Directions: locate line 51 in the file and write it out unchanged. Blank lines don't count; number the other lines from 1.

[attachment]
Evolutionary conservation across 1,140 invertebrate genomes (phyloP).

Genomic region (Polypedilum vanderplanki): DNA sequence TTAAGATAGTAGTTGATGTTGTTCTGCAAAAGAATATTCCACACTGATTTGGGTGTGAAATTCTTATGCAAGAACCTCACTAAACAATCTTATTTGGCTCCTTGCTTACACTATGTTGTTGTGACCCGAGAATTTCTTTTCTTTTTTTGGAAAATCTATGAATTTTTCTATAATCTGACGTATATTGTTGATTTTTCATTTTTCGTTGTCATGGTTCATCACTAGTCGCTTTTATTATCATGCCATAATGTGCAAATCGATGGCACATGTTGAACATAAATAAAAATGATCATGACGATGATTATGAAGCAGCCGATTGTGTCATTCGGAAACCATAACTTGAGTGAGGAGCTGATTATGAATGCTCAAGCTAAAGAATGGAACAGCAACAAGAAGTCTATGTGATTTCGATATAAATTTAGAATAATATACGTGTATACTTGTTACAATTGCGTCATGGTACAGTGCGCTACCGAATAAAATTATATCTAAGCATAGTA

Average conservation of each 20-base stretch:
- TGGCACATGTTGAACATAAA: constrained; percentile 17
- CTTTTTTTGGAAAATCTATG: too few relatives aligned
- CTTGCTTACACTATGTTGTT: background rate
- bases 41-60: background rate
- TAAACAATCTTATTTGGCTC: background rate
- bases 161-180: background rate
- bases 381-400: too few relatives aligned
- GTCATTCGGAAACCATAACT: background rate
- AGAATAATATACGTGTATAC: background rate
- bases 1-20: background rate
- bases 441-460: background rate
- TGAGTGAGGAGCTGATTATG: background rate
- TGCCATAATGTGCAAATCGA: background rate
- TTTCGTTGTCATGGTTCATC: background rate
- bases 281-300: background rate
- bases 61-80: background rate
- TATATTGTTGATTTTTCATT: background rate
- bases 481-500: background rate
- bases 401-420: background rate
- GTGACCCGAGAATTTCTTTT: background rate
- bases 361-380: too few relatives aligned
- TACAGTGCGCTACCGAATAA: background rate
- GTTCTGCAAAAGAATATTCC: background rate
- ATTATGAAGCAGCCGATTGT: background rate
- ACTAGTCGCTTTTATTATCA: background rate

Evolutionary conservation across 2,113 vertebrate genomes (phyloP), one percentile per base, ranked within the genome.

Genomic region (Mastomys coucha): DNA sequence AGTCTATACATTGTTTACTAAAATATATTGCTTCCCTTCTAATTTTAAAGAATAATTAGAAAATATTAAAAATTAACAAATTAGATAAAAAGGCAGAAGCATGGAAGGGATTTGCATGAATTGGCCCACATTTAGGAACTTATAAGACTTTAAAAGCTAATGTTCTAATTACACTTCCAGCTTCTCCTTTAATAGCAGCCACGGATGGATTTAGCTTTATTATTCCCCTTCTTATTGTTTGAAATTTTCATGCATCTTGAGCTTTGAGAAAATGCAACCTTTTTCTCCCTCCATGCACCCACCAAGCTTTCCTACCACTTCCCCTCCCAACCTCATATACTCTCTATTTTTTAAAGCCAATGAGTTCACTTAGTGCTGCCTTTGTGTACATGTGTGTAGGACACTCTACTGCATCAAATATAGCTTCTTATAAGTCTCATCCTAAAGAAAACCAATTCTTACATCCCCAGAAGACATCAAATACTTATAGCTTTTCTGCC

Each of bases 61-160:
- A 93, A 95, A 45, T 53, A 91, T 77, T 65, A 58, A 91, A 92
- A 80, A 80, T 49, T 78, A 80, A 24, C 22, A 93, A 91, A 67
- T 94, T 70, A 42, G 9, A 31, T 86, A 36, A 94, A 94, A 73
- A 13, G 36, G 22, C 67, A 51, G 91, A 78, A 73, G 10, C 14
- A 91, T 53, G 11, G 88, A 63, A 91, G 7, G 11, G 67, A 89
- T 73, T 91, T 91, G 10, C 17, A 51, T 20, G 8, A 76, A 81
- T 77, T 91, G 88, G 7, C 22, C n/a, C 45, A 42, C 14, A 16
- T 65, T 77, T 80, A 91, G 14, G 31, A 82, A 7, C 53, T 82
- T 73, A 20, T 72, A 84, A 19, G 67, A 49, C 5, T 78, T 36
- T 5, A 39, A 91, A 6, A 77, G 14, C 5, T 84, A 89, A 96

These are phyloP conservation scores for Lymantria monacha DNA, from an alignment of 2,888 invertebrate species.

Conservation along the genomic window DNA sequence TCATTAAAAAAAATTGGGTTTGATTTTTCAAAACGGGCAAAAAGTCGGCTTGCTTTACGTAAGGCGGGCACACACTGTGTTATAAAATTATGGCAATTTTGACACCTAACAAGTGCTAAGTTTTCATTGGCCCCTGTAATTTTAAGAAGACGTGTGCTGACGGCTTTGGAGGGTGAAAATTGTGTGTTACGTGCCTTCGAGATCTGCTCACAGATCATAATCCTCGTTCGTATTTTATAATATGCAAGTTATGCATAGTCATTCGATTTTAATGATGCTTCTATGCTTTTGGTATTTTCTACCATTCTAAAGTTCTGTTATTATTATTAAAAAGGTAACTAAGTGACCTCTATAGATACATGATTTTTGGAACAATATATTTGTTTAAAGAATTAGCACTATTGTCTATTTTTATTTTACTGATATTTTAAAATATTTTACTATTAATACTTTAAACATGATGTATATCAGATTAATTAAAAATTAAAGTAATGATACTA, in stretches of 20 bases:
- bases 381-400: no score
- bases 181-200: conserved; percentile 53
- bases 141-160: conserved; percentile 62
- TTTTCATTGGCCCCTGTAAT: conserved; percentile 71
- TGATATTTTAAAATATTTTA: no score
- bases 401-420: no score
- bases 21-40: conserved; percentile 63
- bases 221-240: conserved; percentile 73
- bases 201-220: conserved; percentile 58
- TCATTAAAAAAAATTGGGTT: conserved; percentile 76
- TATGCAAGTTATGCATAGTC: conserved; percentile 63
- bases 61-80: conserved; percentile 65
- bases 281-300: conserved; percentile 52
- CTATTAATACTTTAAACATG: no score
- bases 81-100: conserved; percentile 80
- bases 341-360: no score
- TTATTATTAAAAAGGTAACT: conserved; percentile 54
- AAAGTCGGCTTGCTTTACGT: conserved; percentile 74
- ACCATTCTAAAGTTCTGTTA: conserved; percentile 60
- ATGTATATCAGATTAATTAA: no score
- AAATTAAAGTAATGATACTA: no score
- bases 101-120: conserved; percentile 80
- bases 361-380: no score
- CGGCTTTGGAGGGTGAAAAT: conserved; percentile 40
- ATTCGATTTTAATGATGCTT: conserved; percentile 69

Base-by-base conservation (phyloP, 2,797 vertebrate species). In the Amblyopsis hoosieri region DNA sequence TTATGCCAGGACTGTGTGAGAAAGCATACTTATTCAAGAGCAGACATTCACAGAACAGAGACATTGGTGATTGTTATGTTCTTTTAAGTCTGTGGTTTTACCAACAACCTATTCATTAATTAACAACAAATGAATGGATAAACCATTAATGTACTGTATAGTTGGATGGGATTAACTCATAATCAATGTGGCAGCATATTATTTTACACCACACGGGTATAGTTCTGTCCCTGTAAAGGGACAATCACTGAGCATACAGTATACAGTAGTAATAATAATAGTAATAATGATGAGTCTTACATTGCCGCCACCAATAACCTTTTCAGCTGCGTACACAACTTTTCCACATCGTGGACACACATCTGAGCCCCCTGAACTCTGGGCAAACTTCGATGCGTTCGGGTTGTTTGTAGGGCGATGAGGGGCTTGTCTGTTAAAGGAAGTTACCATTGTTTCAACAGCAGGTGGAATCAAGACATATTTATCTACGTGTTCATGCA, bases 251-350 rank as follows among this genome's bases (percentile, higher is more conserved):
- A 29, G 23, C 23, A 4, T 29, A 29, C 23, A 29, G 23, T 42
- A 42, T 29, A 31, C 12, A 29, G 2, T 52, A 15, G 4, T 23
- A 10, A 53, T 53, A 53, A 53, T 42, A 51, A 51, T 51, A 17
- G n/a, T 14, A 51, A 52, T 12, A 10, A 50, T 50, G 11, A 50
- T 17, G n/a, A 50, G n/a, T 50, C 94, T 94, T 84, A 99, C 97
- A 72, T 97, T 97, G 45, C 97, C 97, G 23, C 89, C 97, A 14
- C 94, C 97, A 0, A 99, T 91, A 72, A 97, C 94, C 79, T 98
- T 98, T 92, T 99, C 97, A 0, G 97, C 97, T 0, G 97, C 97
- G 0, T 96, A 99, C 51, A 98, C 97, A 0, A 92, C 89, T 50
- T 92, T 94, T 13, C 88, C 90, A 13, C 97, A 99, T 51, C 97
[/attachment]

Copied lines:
- bases 221-240: conserved; percentile 73